The kids are away at a place doerrr annerkant (*translation: “far, far awayyyy”*) doing Experilab things with Cubs.
How to freak an overprotective mom: Make me sign the indemnity form (“I give permission that, should the need arise, my child can be given medication, anaesthetics or be operated” – freeeek, and sign), then tell me that the outing is for the cubs only and parents should not hang around. I also know that in one of the previous camps, the cubs did a bridge swing. That’s just 2 steps away from bungee jumping. This is where we get our grey hair… at any rate Sunny Boy let me know that it was Experilab. Ah. So they can’t fall off a cliff, they can only blow the place up. That’s a relief then.
Pink Polkadot, one of my blogbuddies from Letterdash, posts a Food Quiz every Friday. Now cooking is not my best subject, but I do fancy myself well-read and will give it a bash.
1. What is a rendang?
It’s a bulbous vegetable commonly used in soups. Can also be used to batter (“tenderise”) the steak if you can’t find your meat hammer.
2. What does “to butterfly” means?
Requirements: A glass of white wine, a cellphone, an upcoming party for which you are preparing. Sip the glass of wine while chatting on the phone to your best friend while swanning around the kitchen trying to remember where the pink serviettes are and what you forgot to put into the quiche.
3. What is meadowsweet and what is it used for?
In the same line, instead of white wine you can use meadowsweet which is wine made of marigolds. It helps to be a bit of a fairy for this as not everyone likes the meadowsweet taste of the flower wine.
4. What does Mulligatawny means?
It’s a town, not too far from Punxsutawney in Pennsylvania. While in Punxsutawney they celebrate Groundhog Day, in Mulligatawny they hold hair-raising pudding-eating contests. Pie flings also originate in this small town, which is furthermore quite well-known (locally, in it’s 5-mile radius) for its mulled wine in Winter. (*remind me to post Hot toddy and Feuerzangenbohle.*)
5. What does the term “coats a spoon” means?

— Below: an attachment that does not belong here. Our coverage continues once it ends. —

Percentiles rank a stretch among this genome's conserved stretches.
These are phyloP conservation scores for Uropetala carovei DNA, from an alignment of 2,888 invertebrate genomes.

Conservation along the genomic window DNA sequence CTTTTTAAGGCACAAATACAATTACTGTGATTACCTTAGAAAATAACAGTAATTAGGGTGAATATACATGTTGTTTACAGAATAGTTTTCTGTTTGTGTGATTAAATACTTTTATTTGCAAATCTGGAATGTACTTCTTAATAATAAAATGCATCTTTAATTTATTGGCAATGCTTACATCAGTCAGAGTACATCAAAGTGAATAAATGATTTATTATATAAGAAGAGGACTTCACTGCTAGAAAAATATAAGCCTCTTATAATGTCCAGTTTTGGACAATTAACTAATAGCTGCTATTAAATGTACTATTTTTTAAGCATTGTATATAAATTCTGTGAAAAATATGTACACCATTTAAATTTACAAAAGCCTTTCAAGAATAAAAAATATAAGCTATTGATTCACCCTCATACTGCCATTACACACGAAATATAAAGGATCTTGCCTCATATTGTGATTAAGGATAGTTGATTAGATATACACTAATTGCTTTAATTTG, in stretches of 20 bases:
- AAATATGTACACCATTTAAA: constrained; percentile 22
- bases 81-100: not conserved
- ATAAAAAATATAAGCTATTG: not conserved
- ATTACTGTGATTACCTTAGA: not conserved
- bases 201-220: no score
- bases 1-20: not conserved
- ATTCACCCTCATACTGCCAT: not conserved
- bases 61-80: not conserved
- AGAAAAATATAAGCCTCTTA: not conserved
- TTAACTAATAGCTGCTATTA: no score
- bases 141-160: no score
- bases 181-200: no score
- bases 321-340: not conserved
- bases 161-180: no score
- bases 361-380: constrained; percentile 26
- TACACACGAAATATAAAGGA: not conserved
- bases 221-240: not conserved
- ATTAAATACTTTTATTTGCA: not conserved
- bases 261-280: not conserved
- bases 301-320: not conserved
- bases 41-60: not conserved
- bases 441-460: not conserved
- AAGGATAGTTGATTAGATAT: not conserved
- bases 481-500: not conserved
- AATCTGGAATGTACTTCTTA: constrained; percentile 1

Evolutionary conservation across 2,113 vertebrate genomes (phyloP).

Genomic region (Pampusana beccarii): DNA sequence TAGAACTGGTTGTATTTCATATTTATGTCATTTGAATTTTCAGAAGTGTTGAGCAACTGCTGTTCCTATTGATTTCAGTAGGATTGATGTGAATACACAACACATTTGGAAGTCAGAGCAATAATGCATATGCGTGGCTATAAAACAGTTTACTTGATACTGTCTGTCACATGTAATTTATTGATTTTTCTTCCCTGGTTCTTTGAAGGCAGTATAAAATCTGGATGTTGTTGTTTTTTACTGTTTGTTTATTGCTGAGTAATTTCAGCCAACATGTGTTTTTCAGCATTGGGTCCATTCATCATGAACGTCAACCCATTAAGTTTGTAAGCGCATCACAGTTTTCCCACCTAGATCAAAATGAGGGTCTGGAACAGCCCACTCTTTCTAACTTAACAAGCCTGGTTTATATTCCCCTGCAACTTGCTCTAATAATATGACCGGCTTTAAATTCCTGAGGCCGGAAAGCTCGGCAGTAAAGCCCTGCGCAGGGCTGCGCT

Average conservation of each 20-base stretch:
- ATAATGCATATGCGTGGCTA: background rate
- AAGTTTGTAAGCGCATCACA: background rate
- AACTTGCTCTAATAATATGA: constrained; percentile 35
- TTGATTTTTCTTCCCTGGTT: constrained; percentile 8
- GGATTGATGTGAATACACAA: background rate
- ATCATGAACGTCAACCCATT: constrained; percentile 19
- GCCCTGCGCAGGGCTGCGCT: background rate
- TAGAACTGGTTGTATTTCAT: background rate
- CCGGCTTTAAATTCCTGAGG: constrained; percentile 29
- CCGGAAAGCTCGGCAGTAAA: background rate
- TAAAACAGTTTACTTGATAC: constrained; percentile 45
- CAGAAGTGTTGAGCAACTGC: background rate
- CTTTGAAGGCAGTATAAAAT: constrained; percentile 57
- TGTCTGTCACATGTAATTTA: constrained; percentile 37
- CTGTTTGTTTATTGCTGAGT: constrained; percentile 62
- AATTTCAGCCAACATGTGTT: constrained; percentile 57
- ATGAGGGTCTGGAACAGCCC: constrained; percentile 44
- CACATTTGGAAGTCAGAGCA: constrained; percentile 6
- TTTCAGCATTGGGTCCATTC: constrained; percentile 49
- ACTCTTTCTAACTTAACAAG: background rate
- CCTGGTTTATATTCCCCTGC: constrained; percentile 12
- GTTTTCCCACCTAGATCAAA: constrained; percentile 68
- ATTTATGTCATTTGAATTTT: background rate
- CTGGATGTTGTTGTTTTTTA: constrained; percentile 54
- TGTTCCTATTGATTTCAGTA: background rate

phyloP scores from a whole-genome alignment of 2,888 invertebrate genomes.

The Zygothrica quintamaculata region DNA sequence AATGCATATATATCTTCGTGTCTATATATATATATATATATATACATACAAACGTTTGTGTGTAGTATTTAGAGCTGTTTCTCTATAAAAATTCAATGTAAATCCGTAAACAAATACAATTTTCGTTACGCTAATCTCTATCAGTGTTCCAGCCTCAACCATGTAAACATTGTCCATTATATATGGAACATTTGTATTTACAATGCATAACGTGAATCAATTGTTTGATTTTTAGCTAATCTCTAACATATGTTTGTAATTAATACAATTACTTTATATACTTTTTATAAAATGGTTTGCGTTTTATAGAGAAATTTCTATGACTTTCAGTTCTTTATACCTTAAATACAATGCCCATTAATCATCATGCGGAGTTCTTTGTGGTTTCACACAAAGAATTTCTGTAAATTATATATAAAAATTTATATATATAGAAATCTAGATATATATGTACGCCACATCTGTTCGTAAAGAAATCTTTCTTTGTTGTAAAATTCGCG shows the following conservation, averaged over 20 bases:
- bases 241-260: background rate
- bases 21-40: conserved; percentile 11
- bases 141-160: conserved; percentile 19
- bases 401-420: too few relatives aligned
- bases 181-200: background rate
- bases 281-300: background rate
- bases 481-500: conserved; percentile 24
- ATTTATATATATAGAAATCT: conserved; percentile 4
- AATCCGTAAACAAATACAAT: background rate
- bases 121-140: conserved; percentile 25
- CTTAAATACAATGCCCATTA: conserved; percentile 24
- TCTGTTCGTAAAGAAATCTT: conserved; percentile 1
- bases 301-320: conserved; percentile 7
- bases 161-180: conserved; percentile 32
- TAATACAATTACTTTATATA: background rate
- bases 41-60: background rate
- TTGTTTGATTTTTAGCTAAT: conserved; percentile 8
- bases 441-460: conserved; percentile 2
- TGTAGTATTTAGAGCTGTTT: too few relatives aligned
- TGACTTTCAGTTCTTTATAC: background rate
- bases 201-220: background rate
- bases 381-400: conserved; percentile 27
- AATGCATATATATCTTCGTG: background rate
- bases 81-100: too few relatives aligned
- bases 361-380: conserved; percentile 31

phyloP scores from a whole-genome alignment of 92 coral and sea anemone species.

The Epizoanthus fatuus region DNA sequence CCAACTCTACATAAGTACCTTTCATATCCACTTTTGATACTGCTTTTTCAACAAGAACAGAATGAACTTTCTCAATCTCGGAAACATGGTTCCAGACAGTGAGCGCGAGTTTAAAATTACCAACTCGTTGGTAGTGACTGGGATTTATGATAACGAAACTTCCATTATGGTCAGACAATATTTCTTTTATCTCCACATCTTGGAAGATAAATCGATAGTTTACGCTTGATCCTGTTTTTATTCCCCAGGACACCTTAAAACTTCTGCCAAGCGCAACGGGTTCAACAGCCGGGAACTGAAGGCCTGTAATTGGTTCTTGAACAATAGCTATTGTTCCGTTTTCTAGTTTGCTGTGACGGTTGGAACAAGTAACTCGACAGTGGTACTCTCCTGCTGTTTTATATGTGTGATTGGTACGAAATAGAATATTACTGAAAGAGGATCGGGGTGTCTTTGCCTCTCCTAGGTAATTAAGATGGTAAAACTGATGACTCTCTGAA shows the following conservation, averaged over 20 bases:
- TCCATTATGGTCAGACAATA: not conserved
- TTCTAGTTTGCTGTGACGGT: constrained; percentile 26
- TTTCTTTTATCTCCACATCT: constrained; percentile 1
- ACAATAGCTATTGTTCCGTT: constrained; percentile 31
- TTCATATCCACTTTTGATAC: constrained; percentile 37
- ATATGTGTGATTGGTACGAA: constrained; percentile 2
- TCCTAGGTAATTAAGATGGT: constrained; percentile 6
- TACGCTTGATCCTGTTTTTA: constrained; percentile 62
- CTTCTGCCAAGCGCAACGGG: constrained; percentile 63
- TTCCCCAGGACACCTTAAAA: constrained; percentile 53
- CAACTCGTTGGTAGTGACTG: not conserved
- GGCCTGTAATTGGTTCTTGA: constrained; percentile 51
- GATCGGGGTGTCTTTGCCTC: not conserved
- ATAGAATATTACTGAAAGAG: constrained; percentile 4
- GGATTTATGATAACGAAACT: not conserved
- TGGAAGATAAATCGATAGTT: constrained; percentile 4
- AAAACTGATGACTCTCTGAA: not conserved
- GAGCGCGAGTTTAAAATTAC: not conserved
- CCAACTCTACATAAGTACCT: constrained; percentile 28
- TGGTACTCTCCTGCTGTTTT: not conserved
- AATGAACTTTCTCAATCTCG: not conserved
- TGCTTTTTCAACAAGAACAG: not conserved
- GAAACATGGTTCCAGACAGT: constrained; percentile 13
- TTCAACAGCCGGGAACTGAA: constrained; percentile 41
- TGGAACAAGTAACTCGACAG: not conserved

If you pour Medigel (or Gaviscon, but Medigel does it better) onto a spoon, even after you’ve swallowed it (the medicine, not the spoon), the Medigel leaves a plasticky layer that coats the spoon. It takes significant willpower to get it washed off.
6. What is “Ouefs en Meurette”?
Oeufs are eggs. Meurette was a lady in Paris who would burst into tears every time she didn’t get her will. She had such a bad temper that she was known to throw things at people if they angered her. Oeufs en Meurette is in other words the French version for “egg on your face”.
7. What are the main ingredients of paneer?
Corn flour and violence.
8. What is the name of Nepal’s most favourite dish?
Apricot pips. They call it “Persipan” (as opposed to marzipan from almond pips). They eat a lot of those, which contain CN (cyanide) in tiny amounts, which in turn stimulates the body to produce a lot of red blood cells in reaction, because CN has the same preferential binding effect to haemoglobin as carbon monoxide. In small amounts it causes the body to overreact and produce more haeamoglobin. The result is that they breathe more easily in those extreme heights. It has been measured that the haemoglobin levels of the Nepalese compare with those of dolphins.
9. What is the main ingredient of Chaas?
Cheese, but the Dutch kind.
10. What do gazpacho, bouillabaisse and bisque have in common?
Tomorrow we play a “practice run” of the Brahms, in a house concert with an extremely limited audience. On the 9th hubbs & I play at a venue close to Harties, gypsy, tangos and similar; and on the 17th (Father’s Day) the ensemble plays the Brahms again, at the German School.
Let me know if you want to be invited!